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SWOT (Strengths, Weaknesses, Opportunities and Threats) is a simple but useful framework for analyzing your organization’s strengths and weaknesses and the opportunities and threats that you face. It helps you focus on your strengths, minimize threats, and take the greatest possible advantage of opportunities available to you.
The aim of any SWOT analysis is to identify the key internal and external factors that are important to achieving the objective. These come from within your organization’s unique value proposition. SWOT analysis groups key pieces of information into two main categories:
SWOT analysis may be used in any decisionmaking situation when an objective has been defined. SWOT should be applied at multiple levels in the business development planning process.
At the enterprise level, use SWOT to help build a strategic plan. SWOT analysis can be used to “kick off” strategy formulation.
An categorizes the changes and forces that affect your company either directly or indirectly through your customers, suppliers and competitors. This type of analysis is usually conducted in the process of preparing a strategic plan, with the goal being to identify threats and opportunities for your business. Some environmental forces include:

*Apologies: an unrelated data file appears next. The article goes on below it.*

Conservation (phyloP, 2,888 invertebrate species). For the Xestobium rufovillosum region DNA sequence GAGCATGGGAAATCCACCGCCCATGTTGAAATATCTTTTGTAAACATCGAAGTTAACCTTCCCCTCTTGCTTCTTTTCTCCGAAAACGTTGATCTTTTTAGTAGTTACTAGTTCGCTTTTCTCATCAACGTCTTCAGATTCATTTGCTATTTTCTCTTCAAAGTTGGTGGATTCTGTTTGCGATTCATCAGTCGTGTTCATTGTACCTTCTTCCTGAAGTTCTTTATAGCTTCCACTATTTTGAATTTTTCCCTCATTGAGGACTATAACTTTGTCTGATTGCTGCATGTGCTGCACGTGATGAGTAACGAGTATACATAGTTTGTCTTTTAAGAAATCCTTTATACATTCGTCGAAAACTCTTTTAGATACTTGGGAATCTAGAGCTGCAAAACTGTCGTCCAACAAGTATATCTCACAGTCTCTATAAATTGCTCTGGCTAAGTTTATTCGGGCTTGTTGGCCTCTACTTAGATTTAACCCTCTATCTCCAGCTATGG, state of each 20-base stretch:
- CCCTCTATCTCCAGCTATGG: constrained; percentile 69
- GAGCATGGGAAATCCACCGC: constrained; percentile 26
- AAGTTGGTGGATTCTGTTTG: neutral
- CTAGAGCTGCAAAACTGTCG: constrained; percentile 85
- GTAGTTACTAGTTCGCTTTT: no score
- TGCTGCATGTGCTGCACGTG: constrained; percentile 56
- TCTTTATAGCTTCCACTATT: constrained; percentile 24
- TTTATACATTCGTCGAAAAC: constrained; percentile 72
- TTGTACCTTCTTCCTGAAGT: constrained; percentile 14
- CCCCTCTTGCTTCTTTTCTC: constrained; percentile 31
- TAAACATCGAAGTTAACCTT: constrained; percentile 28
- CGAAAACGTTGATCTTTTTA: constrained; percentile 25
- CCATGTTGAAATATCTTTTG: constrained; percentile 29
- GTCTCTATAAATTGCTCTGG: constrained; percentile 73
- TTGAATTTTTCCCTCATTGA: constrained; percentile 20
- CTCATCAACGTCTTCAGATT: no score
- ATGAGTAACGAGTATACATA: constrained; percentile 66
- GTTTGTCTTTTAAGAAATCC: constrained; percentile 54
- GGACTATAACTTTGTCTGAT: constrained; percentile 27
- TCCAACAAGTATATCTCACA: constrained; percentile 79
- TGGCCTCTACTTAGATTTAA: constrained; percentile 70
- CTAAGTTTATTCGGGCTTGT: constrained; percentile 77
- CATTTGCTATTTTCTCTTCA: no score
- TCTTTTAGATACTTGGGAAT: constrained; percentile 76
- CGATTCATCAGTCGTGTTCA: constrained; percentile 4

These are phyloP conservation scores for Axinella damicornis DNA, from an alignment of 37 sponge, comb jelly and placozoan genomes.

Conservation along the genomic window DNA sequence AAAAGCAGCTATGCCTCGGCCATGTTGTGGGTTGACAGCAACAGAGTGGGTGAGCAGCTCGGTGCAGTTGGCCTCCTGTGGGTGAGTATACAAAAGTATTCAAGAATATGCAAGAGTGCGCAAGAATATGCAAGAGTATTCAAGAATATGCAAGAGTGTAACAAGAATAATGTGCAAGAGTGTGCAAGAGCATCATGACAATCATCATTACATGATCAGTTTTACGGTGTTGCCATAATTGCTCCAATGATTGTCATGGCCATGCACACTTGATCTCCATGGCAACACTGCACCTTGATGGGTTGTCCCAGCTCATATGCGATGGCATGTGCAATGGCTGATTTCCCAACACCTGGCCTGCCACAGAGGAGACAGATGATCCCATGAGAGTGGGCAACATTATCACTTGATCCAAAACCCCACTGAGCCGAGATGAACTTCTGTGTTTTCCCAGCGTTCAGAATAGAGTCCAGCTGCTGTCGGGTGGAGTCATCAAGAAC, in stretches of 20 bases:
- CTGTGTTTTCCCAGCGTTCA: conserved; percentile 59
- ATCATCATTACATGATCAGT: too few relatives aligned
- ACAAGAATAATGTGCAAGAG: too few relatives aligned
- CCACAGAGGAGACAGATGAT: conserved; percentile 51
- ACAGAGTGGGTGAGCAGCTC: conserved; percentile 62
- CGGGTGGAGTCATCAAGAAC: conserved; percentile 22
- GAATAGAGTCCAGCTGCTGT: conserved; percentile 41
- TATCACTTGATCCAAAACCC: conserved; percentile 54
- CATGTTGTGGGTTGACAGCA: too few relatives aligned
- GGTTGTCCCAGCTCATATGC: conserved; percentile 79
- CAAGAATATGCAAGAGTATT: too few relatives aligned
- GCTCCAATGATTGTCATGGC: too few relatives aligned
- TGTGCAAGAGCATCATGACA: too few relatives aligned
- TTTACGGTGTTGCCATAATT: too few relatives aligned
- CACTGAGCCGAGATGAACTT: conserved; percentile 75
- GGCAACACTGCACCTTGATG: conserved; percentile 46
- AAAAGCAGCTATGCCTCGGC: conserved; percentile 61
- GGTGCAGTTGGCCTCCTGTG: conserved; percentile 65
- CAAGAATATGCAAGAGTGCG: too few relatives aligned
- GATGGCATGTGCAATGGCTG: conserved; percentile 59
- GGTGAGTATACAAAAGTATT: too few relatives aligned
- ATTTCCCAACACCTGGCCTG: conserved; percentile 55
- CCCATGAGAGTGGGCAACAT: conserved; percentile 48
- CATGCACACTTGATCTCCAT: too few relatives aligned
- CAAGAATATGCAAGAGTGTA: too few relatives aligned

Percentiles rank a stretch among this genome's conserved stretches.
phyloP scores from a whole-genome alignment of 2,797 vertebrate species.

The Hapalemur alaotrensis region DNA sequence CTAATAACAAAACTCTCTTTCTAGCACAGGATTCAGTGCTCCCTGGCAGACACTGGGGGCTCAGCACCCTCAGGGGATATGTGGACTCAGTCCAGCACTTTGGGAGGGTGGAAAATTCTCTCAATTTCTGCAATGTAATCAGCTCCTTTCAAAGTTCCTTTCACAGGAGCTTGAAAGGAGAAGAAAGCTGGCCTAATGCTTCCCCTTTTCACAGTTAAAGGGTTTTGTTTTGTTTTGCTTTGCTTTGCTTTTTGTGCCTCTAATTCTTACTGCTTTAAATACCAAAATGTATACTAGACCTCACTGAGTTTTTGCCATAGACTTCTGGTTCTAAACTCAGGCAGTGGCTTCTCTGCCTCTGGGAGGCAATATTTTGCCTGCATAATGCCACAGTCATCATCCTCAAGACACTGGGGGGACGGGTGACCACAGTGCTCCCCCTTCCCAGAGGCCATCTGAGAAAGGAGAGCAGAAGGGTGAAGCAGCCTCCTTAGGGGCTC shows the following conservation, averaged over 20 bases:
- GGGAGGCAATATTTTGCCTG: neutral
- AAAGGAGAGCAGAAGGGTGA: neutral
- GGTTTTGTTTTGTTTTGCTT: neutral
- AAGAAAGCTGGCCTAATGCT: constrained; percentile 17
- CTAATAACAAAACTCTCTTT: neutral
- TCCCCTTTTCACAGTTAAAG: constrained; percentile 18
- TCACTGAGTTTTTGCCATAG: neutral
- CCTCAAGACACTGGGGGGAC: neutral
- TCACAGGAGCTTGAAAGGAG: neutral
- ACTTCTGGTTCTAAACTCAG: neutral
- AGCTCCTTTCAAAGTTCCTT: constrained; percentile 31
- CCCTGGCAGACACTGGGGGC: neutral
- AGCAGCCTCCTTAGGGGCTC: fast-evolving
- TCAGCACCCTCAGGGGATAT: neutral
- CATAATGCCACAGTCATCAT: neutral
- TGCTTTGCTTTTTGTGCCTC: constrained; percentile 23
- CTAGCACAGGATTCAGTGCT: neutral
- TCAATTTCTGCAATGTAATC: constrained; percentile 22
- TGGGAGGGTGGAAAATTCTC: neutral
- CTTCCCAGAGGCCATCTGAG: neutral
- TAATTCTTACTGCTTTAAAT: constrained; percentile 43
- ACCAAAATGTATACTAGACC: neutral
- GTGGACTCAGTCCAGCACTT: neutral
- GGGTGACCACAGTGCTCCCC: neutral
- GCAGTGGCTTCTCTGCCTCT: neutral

An organization’s strengths are its resources and capabilities that can be used as a basis for developing a competitive advantage. Consider your strengths from both an internal perspective, and from the point of view of your customers and people in your market.
When looking at your strengths, think about them in relation to your competitors.
Consider weaknesses from both an internal and customer-centric basis: Do other people seem to perceive weaknesses that you don’t see? Are your competitors doing anything better than you? Be realistic now, and face any unpleasant truths as soon as possible.
A useful approach when looking at opportunities is to look at your strengths and ask yourself whether these open up any opportunities. Alternatively, look at your weaknesses and ask yourself whether you could open up opportunities by eliminating them.
Don’t overlook external factors, such as new government regulations or technological changes in your industry.